The study’s primary outcome was brain morphometry in offspring including global and cortical brain volumes, measured by three MRI assessments from ages 7 to 15 years.

Reduced brain volume

Compared with children with no in utero SSRI exposure, those who were exposed had reduced gray and white matter volume that persisted up to 15 years of age (P = .006), particularly in the corticolimbic circuit.

Investigators observed a “persistent association between prenatal SSRI exposure and less cortical volumes across the 10-year follow-up period, including in the superior frontal cortex, medial orbitofrontal cortex, parahippocampal gyrus, rostral anterior cingulate cortex, and posterior cingulate.”

Investigators noted that prenatal SSRI exposure was consistently associated with 5%-10% lower brain volume in the frontal, cingulate, and temporal cortex throughout the age range studied.

In a couple of areas of the brain, however, the brain volume gradually increased back to levels seen in non-SSRI exposed children. For instance, smaller amygdala volumes had increased by age 15 years, so children who were exposed to SSRIs were not any different from control children.

Among the group of women with postnatal depression using an SSRI before or during pregnancy who had depressive symptoms post natally, neonates had a reduced fusiform gyrus (P = .002)

Dr. Tiemeier could not speculate on the effects of the volume differences on children’s development, although the parts of the brain found to be reduced are primarily responsible for emotion regulation.

Investigators noted there was limited ability to investigate trimester-specific outcomes of SSRI use and assess associations with specific SSRIs due to low prevalence of SSRI use.

In addition, research on the long-term behavioral and psychological outcomes associated with demonstrated brain changes is needed, investigators noted.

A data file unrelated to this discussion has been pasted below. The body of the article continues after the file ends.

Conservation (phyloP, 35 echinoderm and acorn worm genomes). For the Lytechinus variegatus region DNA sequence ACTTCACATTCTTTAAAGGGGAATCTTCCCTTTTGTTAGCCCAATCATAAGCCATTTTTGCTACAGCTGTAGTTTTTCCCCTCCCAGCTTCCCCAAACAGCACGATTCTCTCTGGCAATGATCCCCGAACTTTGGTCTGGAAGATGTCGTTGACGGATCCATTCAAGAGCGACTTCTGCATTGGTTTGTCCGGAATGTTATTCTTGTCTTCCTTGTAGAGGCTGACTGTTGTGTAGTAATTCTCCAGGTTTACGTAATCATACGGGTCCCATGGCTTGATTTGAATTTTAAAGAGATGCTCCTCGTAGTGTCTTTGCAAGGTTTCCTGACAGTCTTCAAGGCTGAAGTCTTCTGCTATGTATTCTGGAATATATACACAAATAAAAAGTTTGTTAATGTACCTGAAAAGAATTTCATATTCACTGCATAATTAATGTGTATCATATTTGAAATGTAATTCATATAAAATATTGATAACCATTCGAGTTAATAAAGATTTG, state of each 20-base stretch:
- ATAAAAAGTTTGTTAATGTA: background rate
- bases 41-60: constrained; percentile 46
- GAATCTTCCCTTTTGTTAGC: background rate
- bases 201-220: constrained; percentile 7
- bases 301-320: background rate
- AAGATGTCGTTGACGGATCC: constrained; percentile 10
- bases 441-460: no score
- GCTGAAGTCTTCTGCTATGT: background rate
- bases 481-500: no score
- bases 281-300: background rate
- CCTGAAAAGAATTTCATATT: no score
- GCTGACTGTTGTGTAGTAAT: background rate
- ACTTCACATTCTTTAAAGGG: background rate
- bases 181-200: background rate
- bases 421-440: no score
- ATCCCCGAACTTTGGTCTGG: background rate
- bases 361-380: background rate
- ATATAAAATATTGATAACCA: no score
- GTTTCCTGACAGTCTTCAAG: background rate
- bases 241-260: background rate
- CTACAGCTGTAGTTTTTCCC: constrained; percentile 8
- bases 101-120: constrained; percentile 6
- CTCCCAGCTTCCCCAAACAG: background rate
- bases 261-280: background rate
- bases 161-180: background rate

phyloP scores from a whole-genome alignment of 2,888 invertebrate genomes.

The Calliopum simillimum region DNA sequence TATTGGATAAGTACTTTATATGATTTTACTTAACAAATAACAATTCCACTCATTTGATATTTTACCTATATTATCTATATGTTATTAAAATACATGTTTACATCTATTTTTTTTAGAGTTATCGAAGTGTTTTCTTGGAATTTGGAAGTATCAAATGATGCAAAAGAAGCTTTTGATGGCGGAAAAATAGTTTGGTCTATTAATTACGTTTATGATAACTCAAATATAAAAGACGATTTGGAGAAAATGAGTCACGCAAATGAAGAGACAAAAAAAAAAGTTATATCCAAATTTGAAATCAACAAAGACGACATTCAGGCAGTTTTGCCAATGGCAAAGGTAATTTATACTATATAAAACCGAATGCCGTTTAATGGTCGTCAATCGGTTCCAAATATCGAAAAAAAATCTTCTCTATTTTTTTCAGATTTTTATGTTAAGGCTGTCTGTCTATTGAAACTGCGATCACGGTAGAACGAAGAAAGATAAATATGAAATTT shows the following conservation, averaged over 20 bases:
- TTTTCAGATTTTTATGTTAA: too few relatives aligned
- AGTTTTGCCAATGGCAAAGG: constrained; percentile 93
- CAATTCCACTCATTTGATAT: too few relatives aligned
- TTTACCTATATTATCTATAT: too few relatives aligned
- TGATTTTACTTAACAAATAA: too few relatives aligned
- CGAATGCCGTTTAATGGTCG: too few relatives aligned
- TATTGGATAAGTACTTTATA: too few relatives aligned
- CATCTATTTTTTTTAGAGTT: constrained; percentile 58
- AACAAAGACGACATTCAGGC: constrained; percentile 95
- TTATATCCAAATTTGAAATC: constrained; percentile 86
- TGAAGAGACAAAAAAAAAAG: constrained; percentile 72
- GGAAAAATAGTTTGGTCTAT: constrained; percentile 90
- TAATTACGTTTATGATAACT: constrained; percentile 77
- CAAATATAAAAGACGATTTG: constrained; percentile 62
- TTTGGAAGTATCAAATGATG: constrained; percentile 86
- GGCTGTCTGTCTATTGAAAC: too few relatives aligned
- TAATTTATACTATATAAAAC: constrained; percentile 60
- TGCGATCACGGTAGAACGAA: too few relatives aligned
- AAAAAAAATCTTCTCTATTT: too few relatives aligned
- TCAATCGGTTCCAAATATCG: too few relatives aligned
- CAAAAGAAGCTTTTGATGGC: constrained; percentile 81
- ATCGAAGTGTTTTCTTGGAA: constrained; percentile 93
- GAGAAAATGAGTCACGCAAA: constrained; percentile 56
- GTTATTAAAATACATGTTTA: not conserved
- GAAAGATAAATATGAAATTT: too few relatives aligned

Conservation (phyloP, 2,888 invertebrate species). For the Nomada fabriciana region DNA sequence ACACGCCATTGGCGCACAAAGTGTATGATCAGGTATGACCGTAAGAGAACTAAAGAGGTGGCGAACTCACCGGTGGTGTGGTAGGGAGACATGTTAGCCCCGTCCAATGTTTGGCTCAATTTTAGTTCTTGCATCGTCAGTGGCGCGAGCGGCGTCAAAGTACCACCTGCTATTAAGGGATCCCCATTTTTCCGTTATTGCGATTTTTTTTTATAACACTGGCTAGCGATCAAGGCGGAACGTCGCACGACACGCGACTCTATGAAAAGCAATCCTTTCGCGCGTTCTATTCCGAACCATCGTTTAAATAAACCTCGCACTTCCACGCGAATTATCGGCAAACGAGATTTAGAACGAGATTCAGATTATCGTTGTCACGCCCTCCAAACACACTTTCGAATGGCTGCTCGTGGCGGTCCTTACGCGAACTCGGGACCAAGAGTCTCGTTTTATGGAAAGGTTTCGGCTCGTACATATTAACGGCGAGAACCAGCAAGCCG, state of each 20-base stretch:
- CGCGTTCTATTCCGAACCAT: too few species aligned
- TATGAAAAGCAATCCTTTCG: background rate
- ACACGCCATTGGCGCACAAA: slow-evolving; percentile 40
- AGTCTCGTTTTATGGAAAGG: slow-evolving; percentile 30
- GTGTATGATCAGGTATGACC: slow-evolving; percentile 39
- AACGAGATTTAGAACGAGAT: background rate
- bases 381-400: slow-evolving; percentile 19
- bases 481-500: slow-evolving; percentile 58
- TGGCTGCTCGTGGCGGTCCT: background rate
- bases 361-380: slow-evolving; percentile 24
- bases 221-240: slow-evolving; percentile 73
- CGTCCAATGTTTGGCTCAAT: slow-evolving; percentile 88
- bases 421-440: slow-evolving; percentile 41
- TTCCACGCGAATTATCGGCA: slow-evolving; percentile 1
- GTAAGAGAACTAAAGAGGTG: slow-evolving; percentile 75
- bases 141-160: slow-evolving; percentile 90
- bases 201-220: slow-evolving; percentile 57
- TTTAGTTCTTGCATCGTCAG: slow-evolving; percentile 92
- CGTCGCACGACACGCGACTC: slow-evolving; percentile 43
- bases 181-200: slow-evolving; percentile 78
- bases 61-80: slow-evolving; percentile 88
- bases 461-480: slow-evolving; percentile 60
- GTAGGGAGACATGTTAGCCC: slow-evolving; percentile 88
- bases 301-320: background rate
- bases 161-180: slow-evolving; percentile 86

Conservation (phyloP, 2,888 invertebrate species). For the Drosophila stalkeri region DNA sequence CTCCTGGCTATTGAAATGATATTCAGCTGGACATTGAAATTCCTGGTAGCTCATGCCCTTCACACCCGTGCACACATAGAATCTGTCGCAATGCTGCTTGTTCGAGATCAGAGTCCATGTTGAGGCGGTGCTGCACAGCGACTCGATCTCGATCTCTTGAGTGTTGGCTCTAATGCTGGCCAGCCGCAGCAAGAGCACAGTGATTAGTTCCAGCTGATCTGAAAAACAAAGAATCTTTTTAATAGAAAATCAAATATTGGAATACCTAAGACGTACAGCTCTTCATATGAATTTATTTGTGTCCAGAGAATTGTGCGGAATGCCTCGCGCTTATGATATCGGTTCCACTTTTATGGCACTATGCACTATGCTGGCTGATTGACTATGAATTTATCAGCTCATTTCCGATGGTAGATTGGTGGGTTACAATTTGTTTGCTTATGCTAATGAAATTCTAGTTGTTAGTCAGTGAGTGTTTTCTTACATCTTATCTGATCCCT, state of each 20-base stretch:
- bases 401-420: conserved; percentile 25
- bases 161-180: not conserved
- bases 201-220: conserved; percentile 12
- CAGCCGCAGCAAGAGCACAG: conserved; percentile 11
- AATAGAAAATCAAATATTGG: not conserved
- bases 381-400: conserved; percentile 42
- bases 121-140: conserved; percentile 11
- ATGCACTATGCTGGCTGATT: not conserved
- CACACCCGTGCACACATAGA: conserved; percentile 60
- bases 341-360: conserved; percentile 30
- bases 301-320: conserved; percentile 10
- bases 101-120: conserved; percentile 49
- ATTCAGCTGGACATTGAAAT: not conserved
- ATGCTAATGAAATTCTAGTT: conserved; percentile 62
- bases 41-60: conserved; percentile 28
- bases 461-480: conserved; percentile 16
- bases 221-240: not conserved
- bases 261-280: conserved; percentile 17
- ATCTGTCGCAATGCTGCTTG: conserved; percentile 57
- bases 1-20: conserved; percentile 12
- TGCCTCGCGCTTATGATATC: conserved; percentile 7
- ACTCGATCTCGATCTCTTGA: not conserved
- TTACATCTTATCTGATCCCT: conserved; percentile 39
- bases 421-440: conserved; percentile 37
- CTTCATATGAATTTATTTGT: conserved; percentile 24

Clinical significance ‘unclear’

In an accompanying editorial, Ardesheer Talati, PhD, Columbia University, New York, noted that though the research enhances understanding of how brain development through adolescence may be associated with SSRI exposure, “the clinical significance was unclear, especially as key limbic regions, including the amygdala, normalized over time.”

If future evidence links brain anomalies to adverse youth outcomes, Dr. Talati writes, this will need to be “calibrated into the risk-benefit profile.” Until then, he said, the findings must not be overinterpreted “to either promote or discourage antidepressant medication use during the critical period of pregnancy.”

The study was funded by the Netherlands Organization for Scientific Research, European Union’s Horizon Research and Innovation Program, the Netherlands Organization for Health Research and Development, the Sophia Foundation for Neuroimaging, and the European Union’s Horizon Research and Innovation 5 Program. Dr. Talati reported receiving grants from the National Institutes of Health outside of the submitted work.

A version of this article first appeared on